The World in Review, News

New York, the Emmys, and Snowden: The Week in Review

Bombings in New York and New Jersey leave the area shaken, Trump drops the Birther Theory, and the NCAA Championship pulls out of North Carolina.

We get it, Wednesdays can be tough to get through. In an effort to keep up with the world’s ever-changing news landscape, we’ve put together the top 10 headlines from the week so you can stay on top of things.

1. Multiple bombings leave New York and New Jersey shaken

NYTimes.com
NYTimes.com

Less than a week after the fifteenth anniversary of 9/11, New York City suffered yet another terrorist attack. This past Saturday, after a 9:30am explosion in Seaside Park, New Jersey, another explosion occurred at 8:30pm in Chelsea, Manhattan. The New York bombing injured 29 people, but police were able to detect and lock down a second bomb before any more were harmed.

Though the FBI originally stated that they had no reason to believe the two explosions were connected, they later found video footage and a fingerprint that suggested otherwise. The footage led police to issue an alert for Ahmad Rahami, a naturalized American citizen born in Afghanistan. Police brought Rahami into custody Monday morning after a violent gun fight, and he’s now been charged with use of a weapon of mass destruction. 

2. Trump drops the Birther Theory

Giphy
Giphy

Concerns about President Obama’s citizenship have finally ended, or so we hope. This Friday, presidential candidate Donald Trump announced that he no longer believes President Obama isn’t a U.S. citizen. Trump’s announcement comes 8 years after President Obama released his birth certificate.

Having dropped the “birther theory,” Trump has taken up a new conspiracy theory: that presidential candidate Hillary Clinton was the one who really started the debate about President Obama’s citizenship. “Hillary Clinton and her campaign of 2008 started the birther controversy,” said Trump, “I finished it.” Many view Trump’s new theory as an attempt to smear Clinton’s campaign and gain the support of African-American communities.

3. The 68th Annual Primetime Emmy Awards take place

Giphy
Giphy

In case you missed it, here are the highlights from the 68th Annual Primetime Emmy Awards: Jimmy Kimmel hosted. Leslie Jones asked accountants from Ernst & Young to hide her Twitter account. Game of Thrones won Outstanding Drama Series. Maggie Smith won Outstanding Supporting Actress In A Drama Series for “Downton Abbey” (which Kimmel accepted for her since Smith has yet to attend the Emmy’s despite being nominated 9 times).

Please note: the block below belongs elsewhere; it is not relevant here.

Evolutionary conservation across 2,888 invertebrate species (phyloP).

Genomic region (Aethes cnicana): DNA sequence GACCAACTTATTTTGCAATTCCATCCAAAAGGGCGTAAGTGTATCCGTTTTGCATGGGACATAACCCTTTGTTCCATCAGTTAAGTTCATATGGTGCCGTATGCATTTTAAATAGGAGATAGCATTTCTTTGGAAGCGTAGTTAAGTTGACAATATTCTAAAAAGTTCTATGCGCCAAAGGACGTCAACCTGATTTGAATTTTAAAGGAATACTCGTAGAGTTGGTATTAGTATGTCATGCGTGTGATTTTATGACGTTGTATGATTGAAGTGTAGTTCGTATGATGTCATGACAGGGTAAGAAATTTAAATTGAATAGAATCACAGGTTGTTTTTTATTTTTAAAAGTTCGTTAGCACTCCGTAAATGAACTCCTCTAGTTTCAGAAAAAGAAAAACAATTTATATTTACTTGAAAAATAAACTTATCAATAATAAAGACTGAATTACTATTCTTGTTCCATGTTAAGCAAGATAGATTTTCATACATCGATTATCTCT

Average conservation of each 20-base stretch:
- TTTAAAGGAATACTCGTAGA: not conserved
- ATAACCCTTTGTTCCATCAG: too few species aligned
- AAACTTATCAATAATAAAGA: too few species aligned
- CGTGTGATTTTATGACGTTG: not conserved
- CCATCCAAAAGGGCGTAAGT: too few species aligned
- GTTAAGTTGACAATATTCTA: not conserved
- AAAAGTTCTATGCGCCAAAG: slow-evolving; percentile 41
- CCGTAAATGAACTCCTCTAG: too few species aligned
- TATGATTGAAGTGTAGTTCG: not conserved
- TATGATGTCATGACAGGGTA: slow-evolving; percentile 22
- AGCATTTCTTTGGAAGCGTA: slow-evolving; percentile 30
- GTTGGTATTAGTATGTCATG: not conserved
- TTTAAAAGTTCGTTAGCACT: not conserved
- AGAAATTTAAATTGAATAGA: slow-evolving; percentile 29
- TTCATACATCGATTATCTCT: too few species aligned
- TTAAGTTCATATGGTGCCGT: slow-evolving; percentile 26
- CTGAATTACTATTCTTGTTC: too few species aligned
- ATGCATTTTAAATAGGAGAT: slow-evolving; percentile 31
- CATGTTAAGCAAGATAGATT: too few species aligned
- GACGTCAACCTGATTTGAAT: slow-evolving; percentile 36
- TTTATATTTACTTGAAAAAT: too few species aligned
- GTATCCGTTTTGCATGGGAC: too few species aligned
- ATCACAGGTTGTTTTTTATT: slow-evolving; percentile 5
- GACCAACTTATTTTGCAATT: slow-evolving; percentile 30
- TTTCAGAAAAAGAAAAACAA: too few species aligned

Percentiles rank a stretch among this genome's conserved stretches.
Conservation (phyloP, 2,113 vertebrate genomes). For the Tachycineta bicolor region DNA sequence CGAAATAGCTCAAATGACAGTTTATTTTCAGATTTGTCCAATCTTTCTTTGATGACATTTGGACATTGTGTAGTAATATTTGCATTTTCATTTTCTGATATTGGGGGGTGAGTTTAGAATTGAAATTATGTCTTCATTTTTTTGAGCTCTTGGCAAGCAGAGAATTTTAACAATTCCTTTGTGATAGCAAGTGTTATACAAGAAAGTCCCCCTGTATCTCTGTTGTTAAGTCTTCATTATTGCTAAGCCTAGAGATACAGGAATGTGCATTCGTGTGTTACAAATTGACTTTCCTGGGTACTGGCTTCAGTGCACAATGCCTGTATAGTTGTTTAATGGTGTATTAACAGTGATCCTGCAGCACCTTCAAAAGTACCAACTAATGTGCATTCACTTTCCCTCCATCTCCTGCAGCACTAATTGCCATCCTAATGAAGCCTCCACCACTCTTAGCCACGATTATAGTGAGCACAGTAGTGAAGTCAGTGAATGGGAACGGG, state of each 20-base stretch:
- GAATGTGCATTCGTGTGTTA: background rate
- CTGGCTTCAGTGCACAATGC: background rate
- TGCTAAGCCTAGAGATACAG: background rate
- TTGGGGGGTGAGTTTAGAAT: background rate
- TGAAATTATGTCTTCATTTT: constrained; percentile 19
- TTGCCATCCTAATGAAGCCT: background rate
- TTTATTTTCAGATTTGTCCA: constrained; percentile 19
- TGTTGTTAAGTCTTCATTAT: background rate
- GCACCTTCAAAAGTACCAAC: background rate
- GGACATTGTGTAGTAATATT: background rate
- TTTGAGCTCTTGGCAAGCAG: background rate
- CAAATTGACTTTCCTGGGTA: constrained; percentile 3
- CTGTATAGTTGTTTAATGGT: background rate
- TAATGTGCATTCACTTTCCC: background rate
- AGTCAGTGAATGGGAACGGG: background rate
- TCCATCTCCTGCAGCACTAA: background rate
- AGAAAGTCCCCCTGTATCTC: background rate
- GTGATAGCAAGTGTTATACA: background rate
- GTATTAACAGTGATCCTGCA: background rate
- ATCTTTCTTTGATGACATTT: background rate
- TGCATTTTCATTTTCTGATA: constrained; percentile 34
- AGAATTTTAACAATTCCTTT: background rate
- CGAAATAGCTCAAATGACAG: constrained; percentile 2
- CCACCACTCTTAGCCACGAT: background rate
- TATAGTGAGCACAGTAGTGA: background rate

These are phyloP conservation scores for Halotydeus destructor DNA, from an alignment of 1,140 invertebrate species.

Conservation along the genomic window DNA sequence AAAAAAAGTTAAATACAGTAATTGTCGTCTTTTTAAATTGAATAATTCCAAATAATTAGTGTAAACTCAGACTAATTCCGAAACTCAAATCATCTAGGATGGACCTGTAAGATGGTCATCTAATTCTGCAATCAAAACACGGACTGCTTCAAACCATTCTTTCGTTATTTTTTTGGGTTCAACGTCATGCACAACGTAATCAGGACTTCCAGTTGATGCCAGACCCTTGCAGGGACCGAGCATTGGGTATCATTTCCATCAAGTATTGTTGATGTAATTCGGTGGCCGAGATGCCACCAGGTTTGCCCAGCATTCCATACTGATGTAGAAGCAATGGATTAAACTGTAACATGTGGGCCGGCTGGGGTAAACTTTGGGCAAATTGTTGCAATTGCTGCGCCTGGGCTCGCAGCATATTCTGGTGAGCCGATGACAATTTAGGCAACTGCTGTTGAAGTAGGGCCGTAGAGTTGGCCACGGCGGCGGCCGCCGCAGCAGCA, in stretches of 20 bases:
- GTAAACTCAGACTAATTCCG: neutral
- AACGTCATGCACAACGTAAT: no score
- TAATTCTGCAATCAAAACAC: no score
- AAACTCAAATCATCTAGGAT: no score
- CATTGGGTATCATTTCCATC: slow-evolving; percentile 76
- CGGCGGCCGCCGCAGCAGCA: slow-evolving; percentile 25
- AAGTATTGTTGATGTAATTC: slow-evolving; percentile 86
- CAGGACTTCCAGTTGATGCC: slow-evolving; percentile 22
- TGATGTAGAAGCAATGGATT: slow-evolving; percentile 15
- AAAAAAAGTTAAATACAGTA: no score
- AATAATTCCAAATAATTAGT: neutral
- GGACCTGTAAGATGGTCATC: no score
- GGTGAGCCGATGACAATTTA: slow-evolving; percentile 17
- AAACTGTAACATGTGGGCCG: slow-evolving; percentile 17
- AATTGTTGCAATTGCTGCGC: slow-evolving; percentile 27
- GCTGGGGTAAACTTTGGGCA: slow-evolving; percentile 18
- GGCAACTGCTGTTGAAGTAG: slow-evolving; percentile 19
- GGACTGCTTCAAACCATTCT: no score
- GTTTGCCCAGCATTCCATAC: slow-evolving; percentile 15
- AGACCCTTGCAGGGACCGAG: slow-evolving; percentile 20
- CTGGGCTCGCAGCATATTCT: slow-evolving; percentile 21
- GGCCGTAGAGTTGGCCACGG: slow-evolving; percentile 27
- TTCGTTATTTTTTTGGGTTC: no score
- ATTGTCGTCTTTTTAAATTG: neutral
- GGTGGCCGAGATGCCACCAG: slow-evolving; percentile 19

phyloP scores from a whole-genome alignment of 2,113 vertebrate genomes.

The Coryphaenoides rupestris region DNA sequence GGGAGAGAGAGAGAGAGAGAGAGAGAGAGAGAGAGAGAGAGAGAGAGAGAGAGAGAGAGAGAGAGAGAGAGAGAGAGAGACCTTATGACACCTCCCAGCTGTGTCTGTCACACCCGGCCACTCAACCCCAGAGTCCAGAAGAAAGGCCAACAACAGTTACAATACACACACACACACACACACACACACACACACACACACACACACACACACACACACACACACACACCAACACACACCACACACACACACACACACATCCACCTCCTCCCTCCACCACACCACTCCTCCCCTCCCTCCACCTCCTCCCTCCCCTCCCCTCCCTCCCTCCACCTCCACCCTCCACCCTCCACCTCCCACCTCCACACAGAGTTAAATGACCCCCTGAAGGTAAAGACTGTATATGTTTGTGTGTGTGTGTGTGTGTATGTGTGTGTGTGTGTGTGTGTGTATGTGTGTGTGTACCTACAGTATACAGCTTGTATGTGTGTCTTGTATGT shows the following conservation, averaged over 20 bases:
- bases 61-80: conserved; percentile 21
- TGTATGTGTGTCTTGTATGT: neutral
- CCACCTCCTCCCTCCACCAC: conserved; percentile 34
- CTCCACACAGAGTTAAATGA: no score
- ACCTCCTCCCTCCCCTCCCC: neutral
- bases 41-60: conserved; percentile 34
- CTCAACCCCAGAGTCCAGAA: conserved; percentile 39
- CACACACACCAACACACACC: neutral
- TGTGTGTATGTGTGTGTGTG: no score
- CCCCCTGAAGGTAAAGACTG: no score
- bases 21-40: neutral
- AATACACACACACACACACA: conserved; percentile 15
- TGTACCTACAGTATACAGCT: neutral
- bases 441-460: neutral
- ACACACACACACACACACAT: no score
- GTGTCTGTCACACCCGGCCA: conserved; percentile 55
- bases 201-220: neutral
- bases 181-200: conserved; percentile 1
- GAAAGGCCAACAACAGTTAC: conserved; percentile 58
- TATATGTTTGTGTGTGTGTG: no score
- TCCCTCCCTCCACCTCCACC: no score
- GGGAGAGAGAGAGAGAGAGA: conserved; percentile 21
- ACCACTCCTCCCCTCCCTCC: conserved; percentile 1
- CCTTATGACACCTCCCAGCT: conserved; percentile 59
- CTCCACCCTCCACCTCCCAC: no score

The stunning Laverne Cox called for the entertainment industry to give “trans talent” a chance. Aziz Ansari and Alan Yang’s Master of None won Outstanding Writing for a Comedy Series. Caleb McLaughlin, Millie Bobby Brown, and Gaten Matarazzo of Stranger Things performed “Uptown Funk.” Kate McKinnon (actually) cried onstage when she won Oustanding Supporting Actress in a Comedy Series for SNL. Tatiana Maslany (finally!) won an Emmy for her work in Orphan Black, as did Rami Malek for his lead role in Mr. Robot. 

4. NCAA pulls its championship events from North Carolina

NYDailyNews.com
NYDailyNews.com

Familiar North Carolina’s infamous “bathroom bill” from this past spring? It’s coming back to bite the state in the butt.

The NCAA announced Monday night that it will be relocating all of its championship games from North Carolina because of the state’s discriminatory laws. As the NCAA’s board of governors stated, “N.C.A.A. championships and events must promote an inclusive atmosphere for all college athletes, coaches, administrators and fans. Current North Carolina state laws make it challenging to guarantee that host communities can help deliver on that commitment.” The NCAA’s decision marks just one of many protests against the North Carolina bill that bans transgender people from using the bathroom of their choice. When the bill was originally passed, Bruce Springsteen canceled all of his North Carolina concerts, and now the ACC is joining the NCAA in relocating games from the state until more inclusive legislation is passed.

5. Nigeria opens up about Boko Haram negotiations

NYTimes.com
NYTimes.com

The Nigerian government opened up this week about the details surrounding negotiations with the terrorist organization Boko Haram. In 2014, Boko Haram kidnapped 200 girls from a school in Chibok, drawing international attention to Nigeria’s ongoing guerrilla war. On Friday, Nigerian government officials described negotiations with Boko Haram to free the kidnapped girls and end terrorist activity in northern Nigeria. The officials explained that Nigeria has been in talks with Boko Haram since July 2015, just after President Muhammadu Buhari’s election.

Parents of the missing girls were grateful for the announcement from their government about the status of negotiations since they have received little information in the past. “We welcome the communication, specifically factual communication, and hope this signals a period of continuous feedback,” said Aisha Yesufu, chairwoman of the strategy committee of the Nigerian advocacy group Bring Back Our Girls in an interview with The New York Times. “Every day we expect that is the day our Chibok girls will come back. And if they are not back, we expect the government to come out and tell us what they are doing.”